When it comes to developing new technology, compatibility tends to be a common issue. A company strives to create a unique product, but rarely do they think compatibility with different systems through.
There are plenty of examples: Android and IOS, the variety of mobile phones chargers in the 2000s, and blockchains, of course.
As a case of the compatibility issue solution let’s take the introduction of the at “@” sign to an e-mail address. In the 90s the users of different email services couldn’t send e-mails unless they entered the sign.
A versatile solution for interoperability between blockchains is yet to be found.
One of the viable options is to build bridges. It’s nothing like actual bridges. Assets can’t physically get transferred between networks. But there is a solution using locking/unlocking and minting/burning mechanisms.
Let’s have a closer look at how a bridge works. A user wants to transfer some tokens from a blockchain A to a blockchain B. For them, it seems the same as transferring assets between banks. Blockchains do the following operations
Not that hard, right? At the same time, it’s not easy to make a bridge operational though. It requires implementing smart contracts. Also, there is a but here: generally, a smart contract can work within its “home” blockchain.
In this regard, the specialized blockchain of the second layer aka L2 looks promising.
Transactions within different layers occur independently. It is also called off-chain. L2 allows getting information (including transactional) from other blockchains as well as external analytical resources through oracles.
Well, the main advantage of L2 is that L1 doesn’t undergo structural changes which make life significantly easier for developers. That way, L1 provides security while L2 serves as a “middleman” and is responsible for the capacity.
We already have some examples of functioning bridges. Binance Smart Chain, for instance, is essentially an Ethereum clone with lower fees. It is interoperable with its “parent”, which makes it possible to use any erc-20 tokens in BSC ecosystem. Meanwhile, Polygon Bridge is a great example of L2 use for Ethereum.
Additionally, there are some “deeper” projects. Polkadot’s goal is to transfer tokens as well as other information between blockchains. Besides, its ecosystem enables creating your own blockchain through the use of Substrate framework and leveraging the benefits of the mainchain.
As you might have noticed, there are various approaches to cross-chain implementation.
Time will tell if the aforementioned ways become standard or entirely new technology emerges. The current situation indicates that blockchain interoperability is necessary for the further development of the industry in general.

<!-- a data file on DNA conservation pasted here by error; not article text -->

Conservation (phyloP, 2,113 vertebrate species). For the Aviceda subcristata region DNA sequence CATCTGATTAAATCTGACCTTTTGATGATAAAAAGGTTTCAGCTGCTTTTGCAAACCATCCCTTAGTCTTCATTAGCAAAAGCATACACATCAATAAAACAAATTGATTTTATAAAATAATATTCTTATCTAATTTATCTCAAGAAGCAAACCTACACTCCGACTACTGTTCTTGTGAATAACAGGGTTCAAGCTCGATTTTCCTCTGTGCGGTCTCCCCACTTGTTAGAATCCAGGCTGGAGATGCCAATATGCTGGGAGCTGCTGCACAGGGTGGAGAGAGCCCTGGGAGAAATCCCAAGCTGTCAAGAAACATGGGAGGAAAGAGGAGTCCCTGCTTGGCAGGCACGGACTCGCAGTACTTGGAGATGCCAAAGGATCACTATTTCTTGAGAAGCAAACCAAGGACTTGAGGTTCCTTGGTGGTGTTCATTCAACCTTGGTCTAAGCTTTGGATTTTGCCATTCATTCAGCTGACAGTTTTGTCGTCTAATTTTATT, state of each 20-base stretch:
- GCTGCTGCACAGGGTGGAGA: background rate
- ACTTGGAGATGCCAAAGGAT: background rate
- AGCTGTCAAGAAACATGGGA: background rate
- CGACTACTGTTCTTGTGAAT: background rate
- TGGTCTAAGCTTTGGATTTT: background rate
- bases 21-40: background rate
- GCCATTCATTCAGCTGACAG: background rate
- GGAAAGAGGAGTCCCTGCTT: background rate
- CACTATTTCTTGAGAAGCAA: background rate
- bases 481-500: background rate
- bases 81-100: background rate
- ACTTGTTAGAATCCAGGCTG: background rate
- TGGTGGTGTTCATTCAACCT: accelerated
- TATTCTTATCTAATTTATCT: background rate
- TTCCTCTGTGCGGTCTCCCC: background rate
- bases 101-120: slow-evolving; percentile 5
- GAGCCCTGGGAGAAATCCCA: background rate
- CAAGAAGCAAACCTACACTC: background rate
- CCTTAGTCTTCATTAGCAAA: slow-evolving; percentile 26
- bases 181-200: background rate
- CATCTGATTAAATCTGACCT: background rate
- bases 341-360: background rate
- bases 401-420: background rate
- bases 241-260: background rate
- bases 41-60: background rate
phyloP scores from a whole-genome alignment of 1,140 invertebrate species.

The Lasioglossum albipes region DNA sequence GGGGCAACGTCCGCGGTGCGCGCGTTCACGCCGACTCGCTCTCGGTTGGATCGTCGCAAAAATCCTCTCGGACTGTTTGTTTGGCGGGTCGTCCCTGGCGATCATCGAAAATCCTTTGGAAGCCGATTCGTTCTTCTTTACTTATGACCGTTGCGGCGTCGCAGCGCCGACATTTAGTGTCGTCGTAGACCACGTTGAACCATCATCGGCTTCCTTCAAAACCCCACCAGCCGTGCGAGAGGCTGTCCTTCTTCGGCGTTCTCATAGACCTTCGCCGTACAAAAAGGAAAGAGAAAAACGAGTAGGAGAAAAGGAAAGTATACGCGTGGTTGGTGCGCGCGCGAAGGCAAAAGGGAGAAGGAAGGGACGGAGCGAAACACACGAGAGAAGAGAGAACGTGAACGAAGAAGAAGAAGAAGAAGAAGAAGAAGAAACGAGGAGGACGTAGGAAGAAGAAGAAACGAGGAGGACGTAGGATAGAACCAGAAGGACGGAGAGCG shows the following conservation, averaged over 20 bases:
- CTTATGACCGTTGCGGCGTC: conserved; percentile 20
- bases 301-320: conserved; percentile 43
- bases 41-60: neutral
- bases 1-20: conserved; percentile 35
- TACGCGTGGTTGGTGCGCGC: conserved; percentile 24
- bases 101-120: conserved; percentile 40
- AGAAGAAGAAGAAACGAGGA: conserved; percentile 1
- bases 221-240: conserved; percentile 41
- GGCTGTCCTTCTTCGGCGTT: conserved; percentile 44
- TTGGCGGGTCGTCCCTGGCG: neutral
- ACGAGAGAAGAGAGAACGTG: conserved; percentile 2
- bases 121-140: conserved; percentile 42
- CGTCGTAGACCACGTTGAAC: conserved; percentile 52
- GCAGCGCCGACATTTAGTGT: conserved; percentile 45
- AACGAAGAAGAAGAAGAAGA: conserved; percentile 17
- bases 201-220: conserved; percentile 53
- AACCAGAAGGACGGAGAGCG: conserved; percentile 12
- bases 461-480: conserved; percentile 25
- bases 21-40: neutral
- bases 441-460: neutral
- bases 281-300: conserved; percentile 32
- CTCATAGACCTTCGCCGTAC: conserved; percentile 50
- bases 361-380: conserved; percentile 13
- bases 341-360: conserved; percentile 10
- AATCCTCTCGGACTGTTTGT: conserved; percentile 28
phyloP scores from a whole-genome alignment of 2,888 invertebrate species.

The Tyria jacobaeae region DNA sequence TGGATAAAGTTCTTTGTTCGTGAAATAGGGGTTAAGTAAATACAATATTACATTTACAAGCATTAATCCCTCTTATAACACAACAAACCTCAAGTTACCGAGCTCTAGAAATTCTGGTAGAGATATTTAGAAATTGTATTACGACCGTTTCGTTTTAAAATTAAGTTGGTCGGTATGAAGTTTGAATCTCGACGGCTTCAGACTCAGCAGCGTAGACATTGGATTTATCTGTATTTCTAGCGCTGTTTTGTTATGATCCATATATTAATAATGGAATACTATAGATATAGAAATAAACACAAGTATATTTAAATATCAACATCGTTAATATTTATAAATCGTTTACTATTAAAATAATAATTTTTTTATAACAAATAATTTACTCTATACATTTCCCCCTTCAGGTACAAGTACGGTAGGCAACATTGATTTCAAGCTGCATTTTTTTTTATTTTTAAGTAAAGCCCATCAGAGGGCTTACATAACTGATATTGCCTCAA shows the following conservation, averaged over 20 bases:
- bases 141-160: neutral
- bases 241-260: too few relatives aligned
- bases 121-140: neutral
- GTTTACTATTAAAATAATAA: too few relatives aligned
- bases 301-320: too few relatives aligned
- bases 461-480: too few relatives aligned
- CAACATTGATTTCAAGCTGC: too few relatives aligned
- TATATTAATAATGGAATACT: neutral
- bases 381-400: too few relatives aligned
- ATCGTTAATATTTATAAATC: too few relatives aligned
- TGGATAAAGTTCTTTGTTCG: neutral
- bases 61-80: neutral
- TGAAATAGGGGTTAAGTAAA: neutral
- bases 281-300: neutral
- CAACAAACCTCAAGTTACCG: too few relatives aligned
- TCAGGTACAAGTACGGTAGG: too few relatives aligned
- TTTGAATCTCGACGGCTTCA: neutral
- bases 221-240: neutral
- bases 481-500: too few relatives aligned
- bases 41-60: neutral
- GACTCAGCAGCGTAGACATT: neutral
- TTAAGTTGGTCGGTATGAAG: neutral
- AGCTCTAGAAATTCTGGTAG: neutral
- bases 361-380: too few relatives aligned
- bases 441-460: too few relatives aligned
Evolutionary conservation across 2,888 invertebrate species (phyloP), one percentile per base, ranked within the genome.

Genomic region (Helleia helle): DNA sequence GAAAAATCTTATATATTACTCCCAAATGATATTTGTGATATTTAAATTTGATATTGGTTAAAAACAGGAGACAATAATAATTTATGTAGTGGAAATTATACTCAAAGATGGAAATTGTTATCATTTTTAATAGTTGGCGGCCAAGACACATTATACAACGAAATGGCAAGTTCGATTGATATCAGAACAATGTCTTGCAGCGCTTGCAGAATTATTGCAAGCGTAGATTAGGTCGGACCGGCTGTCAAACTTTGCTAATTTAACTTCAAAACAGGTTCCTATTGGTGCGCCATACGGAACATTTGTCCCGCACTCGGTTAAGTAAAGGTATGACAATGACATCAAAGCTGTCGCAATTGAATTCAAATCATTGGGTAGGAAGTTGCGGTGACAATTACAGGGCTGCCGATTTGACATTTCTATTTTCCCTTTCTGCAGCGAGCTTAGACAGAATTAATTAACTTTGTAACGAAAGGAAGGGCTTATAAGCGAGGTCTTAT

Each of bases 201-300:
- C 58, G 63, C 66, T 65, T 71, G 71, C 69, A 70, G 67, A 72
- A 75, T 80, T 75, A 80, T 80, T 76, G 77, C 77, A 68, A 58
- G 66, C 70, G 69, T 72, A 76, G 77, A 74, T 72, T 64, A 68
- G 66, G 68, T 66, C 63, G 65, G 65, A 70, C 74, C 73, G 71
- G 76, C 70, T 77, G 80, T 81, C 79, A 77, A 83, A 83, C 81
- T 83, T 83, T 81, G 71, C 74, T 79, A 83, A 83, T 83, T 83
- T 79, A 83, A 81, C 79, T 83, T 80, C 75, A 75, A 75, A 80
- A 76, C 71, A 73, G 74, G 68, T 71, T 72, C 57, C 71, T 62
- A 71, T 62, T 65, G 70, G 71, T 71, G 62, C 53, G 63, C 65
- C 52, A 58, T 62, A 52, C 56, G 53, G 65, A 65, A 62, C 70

NFTs, or non-fungible tokens, are digital assets that are unique and irreplaceable. NFTs can represent anything from digital art and collectibles to in-game items and property deeds. Since NFTs are stored on a blockchain, they can be bought, sold, or traded, like any other crypto asset. They can also be transferred across different blockchain platforms. This is possible thanks to NFT cross chain bridges, which are protocols that allow NFTs to be moved from one blockchain to another. This enables NFT owners to take advantage of the different features and communities that exist on different blockchains.
In order to use a cross chain bridge, a user needs to have an NFT on the source chain first. Once the NFT is deposited into the bridge, it will be locked up on the source chain and an equivalent NFT will be created on the destination chain. The user can then trade or sell the NFT on the destination chain. When the NFT is redeemed on the destination chain, it will be destroyed, and the original NFT will be unlocked on the source chain.
This is especially useful for NFTs that are hosted on Ethereum, which despite being popular, has some flaws. For example, an NFT holder could move their asset from Ethereum to Binance Smart Chain in order to enjoy lower transaction fees.
Using NFT cross chain bridges provides a way for users to trade NFTs between different blockchain platforms, allowing a more decentralized and open ecosystem for digital art and collectibles.
NFTs (non-fungible tokens) are a hot new trend in the cryptocurrency world, and for a good reason. They offer a way to represent unique digital assets that can be traded on decentralized exchanges. Yet, there are some growing pains to deal with. When it comes to NFT crosschain bridges, these issues include security, fakes, trust, and liquidity.
While NFT crosschain bridges do have some issues to work on, it’s important to remember that all new technologies face similar challenges before they become mainstream. With enough effort and innovation, NFTs and NFT crosschain bridges will become revolutionary.